Teenagers are turning away from Facebook because of oversharing friends and concerns over their parents knowing what they are up to.

A major new study found they are turning to Twitter in increasing numbers – where they are sharing more personal information about themselves than ever before.

Researchers found a big increase in the number of ‘selfies’ being posted, along with information about their school, city and even their mobile phone number.

 
 
The research also looked at what teens were posting online - and photo photos of themselves and other personal information was the most popular

The research also looked at what teens were posting online – and found photos of themselves and other personal information was the most popular

Teens told researchers there were too many adults on Facebook and too much sharing of teenage angst and inane details like what a friend ate for dinner.

‘The key is that there are fewer adults, fewer parents and just simply less complexity and less drama,’ said Amanda Lenhart of the Pew Research Center, one of the study’s authors.

‘They still have their Facebook profiles, but they spend less time on them and move to places like Twitter, Instagram and Tumblr.’

In the poll, 94per cent of teens who are social media users have a profile on Facebook — flat from the previous year.

Focus group discussions with teens show that they have waning enthusiasm for Facebook, the researchers said, but they keep using it because participation is an important part of overall teenage socializing.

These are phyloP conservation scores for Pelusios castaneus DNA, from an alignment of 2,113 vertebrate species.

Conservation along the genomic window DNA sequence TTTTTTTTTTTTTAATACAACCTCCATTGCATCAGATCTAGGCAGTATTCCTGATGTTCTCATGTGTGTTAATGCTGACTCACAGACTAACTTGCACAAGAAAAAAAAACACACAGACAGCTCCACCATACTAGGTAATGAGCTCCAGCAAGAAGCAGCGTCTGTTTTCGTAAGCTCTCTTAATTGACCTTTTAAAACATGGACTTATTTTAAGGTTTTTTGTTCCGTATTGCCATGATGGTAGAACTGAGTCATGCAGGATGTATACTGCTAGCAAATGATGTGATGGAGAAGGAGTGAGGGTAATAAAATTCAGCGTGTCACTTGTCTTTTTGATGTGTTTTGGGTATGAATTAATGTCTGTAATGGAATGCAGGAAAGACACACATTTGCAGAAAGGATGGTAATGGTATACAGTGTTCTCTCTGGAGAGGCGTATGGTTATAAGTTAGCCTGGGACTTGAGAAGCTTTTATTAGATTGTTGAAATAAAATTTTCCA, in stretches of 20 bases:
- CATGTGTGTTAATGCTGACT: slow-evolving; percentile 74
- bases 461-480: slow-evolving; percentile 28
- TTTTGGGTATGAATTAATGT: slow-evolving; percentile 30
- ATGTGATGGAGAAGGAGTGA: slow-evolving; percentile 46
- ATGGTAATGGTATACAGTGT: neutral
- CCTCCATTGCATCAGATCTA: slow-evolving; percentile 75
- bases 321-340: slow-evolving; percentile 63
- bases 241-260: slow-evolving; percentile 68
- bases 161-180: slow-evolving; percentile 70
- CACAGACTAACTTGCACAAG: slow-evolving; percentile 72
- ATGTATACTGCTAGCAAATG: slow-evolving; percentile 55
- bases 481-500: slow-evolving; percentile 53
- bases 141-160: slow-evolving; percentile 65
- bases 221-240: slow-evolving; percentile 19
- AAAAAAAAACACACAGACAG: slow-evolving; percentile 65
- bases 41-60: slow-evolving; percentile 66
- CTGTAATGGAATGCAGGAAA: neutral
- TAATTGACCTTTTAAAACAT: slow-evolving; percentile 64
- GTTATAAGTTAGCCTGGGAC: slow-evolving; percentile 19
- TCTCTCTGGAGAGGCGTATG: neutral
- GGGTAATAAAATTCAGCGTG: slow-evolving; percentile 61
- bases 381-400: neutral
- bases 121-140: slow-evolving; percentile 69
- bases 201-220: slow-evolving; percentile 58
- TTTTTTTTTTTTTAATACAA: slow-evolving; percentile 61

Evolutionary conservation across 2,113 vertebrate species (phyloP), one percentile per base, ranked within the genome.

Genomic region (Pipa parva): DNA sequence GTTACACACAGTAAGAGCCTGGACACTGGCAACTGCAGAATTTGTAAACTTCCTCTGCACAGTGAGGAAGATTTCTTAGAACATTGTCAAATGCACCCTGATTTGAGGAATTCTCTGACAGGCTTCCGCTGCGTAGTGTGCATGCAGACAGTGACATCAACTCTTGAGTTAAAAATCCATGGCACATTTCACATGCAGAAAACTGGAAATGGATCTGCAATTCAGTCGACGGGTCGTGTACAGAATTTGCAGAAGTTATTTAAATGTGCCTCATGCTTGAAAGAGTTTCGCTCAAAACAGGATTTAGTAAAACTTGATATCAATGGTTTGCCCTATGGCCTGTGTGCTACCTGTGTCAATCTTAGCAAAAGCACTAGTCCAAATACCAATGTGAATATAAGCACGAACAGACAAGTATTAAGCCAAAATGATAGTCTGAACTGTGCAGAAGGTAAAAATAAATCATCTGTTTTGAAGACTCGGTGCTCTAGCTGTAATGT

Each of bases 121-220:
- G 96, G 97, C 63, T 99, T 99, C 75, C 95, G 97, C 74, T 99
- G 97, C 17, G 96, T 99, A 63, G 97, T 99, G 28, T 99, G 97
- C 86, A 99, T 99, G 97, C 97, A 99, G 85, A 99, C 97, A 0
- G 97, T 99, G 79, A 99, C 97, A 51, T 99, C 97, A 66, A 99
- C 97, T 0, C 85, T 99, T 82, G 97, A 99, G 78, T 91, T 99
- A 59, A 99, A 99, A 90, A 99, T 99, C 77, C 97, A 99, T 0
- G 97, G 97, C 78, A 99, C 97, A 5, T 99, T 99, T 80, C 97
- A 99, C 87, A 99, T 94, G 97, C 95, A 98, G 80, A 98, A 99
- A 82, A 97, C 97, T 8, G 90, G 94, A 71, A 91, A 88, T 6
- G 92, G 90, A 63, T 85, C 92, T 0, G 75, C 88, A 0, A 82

60% of teen Facebook users keep their profiles private, and most report high levels of confidence in their ability to manage their settings.

The typical teen Facebook user has 300 friends, while the typical teen Twitter user has 79 followers.

The Pew report found twenty-six per cent of teen social media users were on Twitter.

That’s more than double the figure in 2011 of 12per cent.

Twitter

Socially needier: A new poll finds that teens are moving increasingly to Twitter to avoid their parents and the ‘oversharing’ that they see on Facebook

In what is likely a concern to parents, more than 60 per cent of the teens with Twitter accounts said their tweets were public, meaning anyone on Twitter — friend, foe or stranger — can see what they write and publish.

About one-quarter of kids said their tweets were private and 12per cent said they did not know whether their tweets were public or private.

‘Teens still have their Facebook profiles, but they spend less time on them and move to places like Twitter, Instagram and Tumblr’

‘Teens are sharing more information about themselves on social media sites than they did in the past,’ the researchers warned.

‘For the five different types of personal information that we measured in both 2006 and 2012, each is significantly more likely to be shared by teen social media users in our most recent survey.’

However the researchers also found teens were aware of the security settings of the services they use.

‘Teens take other steps to shape their reputation, manage their networks, and mask information they don’t want others to know; 74% of teen social media users have deleted people from their network or friends list,’ they say.

More than 90 per cent of teen social media users said they have posted a picture of themselves — up from 79per cent in 2006.

Seven in ten disclose the city or town where they live, up from about 60per cent over the same time period.

And 20per cent disclose their mobile phone number — up sharply from a mere two per cent in 2006.

The researchers surveyed 802 parents and their 802 teens.

The poll was conducted between July 26 and September 30, 2012, on landline and cell phones.

 
Advertisements